Most people know by now that the US now has a “Space Force” along with its Navy, Army, Marine Corps, and Air Force. Much ado has been made about many very serious issues in that force, like what to call the Servicemembers in that force (Space men? Space cadets?) and whether their new seal looks too much like Star Trek and not enough like Battlestar Gallactica.
Another issue in the background has been the Space Force hymn. The Force doesn’t have one yet, but officials have noted that a song is a Service tradition, much like its uniform and rank structure.
Apparently, one song has already been offered – and it immediately stirred controversy with the Freedom From Religion Foundation.
The song was written by a former Air Force officer named James Linzey, who was an Air Force and Army chaplain. (Linzey has an interesting history as well, as he was Read more
Michael “Mikey” Weinstein recently celebrated the fact the US Marine Corps acceded to his demands in only “64 minutes” and canceled the scheduled presentation of Jay Lorenzen, a retired US Air Force Lieutenant Colonel. The presentation was to be on the Gettysburg battlefield. Weinstein’s criticism of Lorenzen was stark, as described by his research assistant Chris Rodda:
Last night when an email came in to MRFF from a Marine Reserve JAG, reporting that 120 Marine Reserve JAGs were to be required to virtually attend a “battle-study” training of Gettysburg tomorrow led by a Jay Lorenzen, the name was very familiar to us at MRFF as a staff member of none other than Campus Crusade for Christ.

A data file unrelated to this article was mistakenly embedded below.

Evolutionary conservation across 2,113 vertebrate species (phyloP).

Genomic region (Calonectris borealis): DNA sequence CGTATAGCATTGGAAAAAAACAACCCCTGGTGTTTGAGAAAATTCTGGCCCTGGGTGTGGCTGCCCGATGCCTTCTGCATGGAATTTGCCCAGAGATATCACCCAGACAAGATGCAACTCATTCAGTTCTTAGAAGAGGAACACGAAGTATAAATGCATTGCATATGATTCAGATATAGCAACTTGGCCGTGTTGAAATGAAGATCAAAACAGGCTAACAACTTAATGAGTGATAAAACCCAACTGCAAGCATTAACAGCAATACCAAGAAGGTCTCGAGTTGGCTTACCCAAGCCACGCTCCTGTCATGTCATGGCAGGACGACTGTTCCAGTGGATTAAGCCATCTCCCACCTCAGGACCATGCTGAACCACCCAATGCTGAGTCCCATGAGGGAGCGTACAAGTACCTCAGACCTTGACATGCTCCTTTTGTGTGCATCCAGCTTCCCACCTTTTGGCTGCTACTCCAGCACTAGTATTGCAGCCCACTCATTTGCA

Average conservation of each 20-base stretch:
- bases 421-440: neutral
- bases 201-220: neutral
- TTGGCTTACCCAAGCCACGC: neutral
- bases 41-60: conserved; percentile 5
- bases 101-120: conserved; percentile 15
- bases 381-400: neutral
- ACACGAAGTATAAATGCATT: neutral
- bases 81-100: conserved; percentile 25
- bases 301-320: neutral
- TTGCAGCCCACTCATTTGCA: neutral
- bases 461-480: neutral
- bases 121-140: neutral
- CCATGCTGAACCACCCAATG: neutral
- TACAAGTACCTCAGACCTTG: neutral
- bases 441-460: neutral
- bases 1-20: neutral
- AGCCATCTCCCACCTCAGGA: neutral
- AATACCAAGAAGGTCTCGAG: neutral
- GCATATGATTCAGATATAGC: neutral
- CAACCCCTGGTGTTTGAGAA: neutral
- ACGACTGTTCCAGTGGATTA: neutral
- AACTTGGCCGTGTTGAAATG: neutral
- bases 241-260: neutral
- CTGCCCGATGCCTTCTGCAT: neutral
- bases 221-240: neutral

One look at the website for Lorenzen’s “High Ground at Gettysburg” training confirmed that the JAG’s concerns that this was to be a Christian proselytizing event were well founded.
Or, as Weinstein put it (in his characteristic poor grammar and ellipses flair): Read more
Last July, Michael “Mikey” Weinstein’s MRFF complained to the US military that Shields of Strength was combining US military trademarks with Bible verses on novelty dog tags. SoS did have authorization to use the military trademarks, but the Army told SoS to stop to prevent the “negative press.” A few weeks ago, the Marines did the same thing. First Liberty has come to their defense.
In an op-ed published at the Military Times earlier this week, First Liberty’s Mike Berry told the story:
Kenny Vaughan started Shields of Strength (“SoS”). SoS is a small, faith-based company from Texas that produces military-themed items inscribed with encouraging Bible verses. For more than two decades, Kenny has been making these inspirational replica dog tags for service members and first responders. To date, SoS has donated hundreds of thousands of its replica dog tags to military units…
Over the years, SoS replica dog tags became so popular and so nearly ubiquitous that, according to author and historian Stephen Mansfield, “aside from the official insignias they wear, [the SoS dog tag] is the emblem most often carried by members of the military in Afghanistan and Iraq.”
Berry and First Liberty sent Read more
An article from the Nebraska National Guard details the story of US Army Chaplain (Maj) Tyler Wilterding: